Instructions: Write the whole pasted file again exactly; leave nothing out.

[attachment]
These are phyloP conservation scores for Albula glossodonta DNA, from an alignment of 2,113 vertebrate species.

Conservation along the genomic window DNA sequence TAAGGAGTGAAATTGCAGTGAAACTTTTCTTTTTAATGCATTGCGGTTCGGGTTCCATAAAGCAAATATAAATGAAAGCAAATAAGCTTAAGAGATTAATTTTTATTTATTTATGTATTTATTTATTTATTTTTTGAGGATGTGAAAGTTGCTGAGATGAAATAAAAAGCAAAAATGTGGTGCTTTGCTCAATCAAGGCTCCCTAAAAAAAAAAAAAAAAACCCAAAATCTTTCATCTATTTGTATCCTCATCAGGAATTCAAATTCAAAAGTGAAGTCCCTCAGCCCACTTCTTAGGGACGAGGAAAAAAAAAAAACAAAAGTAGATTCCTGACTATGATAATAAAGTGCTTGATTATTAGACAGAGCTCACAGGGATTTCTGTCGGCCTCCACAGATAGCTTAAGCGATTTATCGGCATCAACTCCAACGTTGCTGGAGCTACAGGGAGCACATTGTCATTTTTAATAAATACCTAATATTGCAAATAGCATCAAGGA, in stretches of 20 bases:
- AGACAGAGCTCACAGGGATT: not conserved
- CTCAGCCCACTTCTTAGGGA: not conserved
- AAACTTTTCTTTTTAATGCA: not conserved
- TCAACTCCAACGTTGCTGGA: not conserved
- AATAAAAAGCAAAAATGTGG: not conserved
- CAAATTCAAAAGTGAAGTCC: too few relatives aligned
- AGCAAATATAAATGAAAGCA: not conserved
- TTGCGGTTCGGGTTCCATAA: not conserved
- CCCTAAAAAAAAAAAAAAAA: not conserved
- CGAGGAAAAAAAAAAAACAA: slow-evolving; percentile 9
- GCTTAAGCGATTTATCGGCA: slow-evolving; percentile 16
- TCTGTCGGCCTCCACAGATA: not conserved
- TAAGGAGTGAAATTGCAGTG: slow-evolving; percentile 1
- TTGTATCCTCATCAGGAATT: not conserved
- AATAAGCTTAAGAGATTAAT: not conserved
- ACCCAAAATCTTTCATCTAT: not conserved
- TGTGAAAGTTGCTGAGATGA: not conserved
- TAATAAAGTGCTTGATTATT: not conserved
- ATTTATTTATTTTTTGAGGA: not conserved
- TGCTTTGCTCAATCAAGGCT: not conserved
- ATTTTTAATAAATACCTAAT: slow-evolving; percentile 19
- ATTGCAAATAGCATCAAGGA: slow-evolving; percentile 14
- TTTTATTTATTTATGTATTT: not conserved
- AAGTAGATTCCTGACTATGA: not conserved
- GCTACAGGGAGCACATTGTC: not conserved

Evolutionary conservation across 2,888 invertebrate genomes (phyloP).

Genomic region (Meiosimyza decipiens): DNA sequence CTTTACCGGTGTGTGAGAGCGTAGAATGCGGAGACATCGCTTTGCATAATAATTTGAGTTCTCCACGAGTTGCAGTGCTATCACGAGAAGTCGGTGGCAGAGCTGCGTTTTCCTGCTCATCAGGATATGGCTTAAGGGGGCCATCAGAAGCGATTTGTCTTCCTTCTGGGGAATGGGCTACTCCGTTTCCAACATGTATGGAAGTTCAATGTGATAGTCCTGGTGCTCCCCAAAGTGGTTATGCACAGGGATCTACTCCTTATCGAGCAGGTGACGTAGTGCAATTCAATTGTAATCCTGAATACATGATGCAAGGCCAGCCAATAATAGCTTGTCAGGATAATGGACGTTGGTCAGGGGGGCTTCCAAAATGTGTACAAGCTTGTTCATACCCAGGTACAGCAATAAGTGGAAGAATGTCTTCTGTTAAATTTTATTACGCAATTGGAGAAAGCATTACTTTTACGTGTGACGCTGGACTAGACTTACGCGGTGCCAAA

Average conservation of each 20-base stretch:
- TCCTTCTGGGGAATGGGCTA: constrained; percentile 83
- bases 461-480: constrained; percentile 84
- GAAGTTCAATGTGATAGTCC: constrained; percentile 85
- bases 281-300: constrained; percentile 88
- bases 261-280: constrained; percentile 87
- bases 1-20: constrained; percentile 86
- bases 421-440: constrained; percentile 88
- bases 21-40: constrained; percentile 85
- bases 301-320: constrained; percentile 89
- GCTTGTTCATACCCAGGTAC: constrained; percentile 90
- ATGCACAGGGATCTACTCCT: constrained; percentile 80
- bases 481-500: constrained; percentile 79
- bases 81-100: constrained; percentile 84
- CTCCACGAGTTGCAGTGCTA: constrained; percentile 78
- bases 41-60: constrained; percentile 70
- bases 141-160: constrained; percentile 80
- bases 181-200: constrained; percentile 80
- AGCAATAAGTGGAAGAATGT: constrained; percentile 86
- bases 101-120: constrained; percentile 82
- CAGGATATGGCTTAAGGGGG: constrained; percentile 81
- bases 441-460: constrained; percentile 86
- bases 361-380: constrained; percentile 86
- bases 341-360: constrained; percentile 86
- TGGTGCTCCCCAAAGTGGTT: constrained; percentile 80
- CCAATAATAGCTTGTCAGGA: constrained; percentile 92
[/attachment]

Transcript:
These are phyloP conservation scores for Albula glossodonta DNA, from an alignment of 2,113 vertebrate species.

Conservation along the genomic window DNA sequence TAAGGAGTGAAATTGCAGTGAAACTTTTCTTTTTAATGCATTGCGGTTCGGGTTCCATAAAGCAAATATAAATGAAAGCAAATAAGCTTAAGAGATTAATTTTTATTTATTTATGTATTTATTTATTTATTTTTTGAGGATGTGAAAGTTGCTGAGATGAAATAAAAAGCAAAAATGTGGTGCTTTGCTCAATCAAGGCTCCCTAAAAAAAAAAAAAAAAACCCAAAATCTTTCATCTATTTGTATCCTCATCAGGAATTCAAATTCAAAAGTGAAGTCCCTCAGCCCACTTCTTAGGGACGAGGAAAAAAAAAAAACAAAAGTAGATTCCTGACTATGATAATAAAGTGCTTGATTATTAGACAGAGCTCACAGGGATTTCTGTCGGCCTCCACAGATAGCTTAAGCGATTTATCGGCATCAACTCCAACGTTGCTGGAGCTACAGGGAGCACATTGTCATTTTTAATAAATACCTAATATTGCAAATAGCATCAAGGA, in stretches of 20 bases:
- AGACAGAGCTCACAGGGATT: not conserved
- CTCAGCCCACTTCTTAGGGA: not conserved
- AAACTTTTCTTTTTAATGCA: not conserved
- TCAACTCCAACGTTGCTGGA: not conserved
- AATAAAAAGCAAAAATGTGG: not conserved
- CAAATTCAAAAGTGAAGTCC: too few relatives aligned
- AGCAAATATAAATGAAAGCA: not conserved
- TTGCGGTTCGGGTTCCATAA: not conserved
- CCCTAAAAAAAAAAAAAAAA: not conserved
- CGAGGAAAAAAAAAAAACAA: slow-evolving; percentile 9
- GCTTAAGCGATTTATCGGCA: slow-evolving; percentile 16
- TCTGTCGGCCTCCACAGATA: not conserved
- TAAGGAGTGAAATTGCAGTG: slow-evolving; percentile 1
- TTGTATCCTCATCAGGAATT: not conserved
- AATAAGCTTAAGAGATTAAT: not conserved
- ACCCAAAATCTTTCATCTAT: not conserved
- TGTGAAAGTTGCTGAGATGA: not conserved
- TAATAAAGTGCTTGATTATT: not conserved
- ATTTATTTATTTTTTGAGGA: not conserved
- TGCTTTGCTCAATCAAGGCT: not conserved
- ATTTTTAATAAATACCTAAT: slow-evolving; percentile 19
- ATTGCAAATAGCATCAAGGA: slow-evolving; percentile 14
- TTTTATTTATTTATGTATTT: not conserved
- AAGTAGATTCCTGACTATGA: not conserved
- GCTACAGGGAGCACATTGTC: not conserved

Evolutionary conservation across 2,888 invertebrate genomes (phyloP).

Genomic region (Meiosimyza decipiens): DNA sequence CTTTACCGGTGTGTGAGAGCGTAGAATGCGGAGACATCGCTTTGCATAATAATTTGAGTTCTCCACGAGTTGCAGTGCTATCACGAGAAGTCGGTGGCAGAGCTGCGTTTTCCTGCTCATCAGGATATGGCTTAAGGGGGCCATCAGAAGCGATTTGTCTTCCTTCTGGGGAATGGGCTACTCCGTTTCCAACATGTATGGAAGTTCAATGTGATAGTCCTGGTGCTCCCCAAAGTGGTTATGCACAGGGATCTACTCCTTATCGAGCAGGTGACGTAGTGCAATTCAATTGTAATCCTGAATACATGATGCAAGGCCAGCCAATAATAGCTTGTCAGGATAATGGACGTTGGTCAGGGGGGCTTCCAAAATGTGTACAAGCTTGTTCATACCCAGGTACAGCAATAAGTGGAAGAATGTCTTCTGTTAAATTTTATTACGCAATTGGAGAAAGCATTACTTTTACGTGTGACGCTGGACTAGACTTACGCGGTGCCAAA

Average conservation of each 20-base stretch:
- TCCTTCTGGGGAATGGGCTA: constrained; percentile 83
- bases 461-480: constrained; percentile 84
- GAAGTTCAATGTGATAGTCC: constrained; percentile 85
- bases 281-300: constrained; percentile 88
- bases 261-280: constrained; percentile 87
- bases 1-20: constrained; percentile 86
- bases 421-440: constrained; percentile 88
- bases 21-40: constrained; percentile 85
- bases 301-320: constrained; percentile 89
- GCTTGTTCATACCCAGGTAC: constrained; percentile 90
- ATGCACAGGGATCTACTCCT: constrained; percentile 80
- bases 481-500: constrained; percentile 79
- bases 81-100: constrained; percentile 84
- CTCCACGAGTTGCAGTGCTA: constrained; percentile 78
- bases 41-60: constrained; percentile 70
- bases 141-160: constrained; percentile 80
- bases 181-200: constrained; percentile 80
- AGCAATAAGTGGAAGAATGT: constrained; percentile 86
- bases 101-120: constrained; percentile 82
- CAGGATATGGCTTAAGGGGG: constrained; percentile 81
- bases 441-460: constrained; percentile 86
- bases 361-380: constrained; percentile 86
- bases 341-360: constrained; percentile 86
- TGGTGCTCCCCAAAGTGGTT: constrained; percentile 80
- CCAATAATAGCTTGTCAGGA: constrained; percentile 92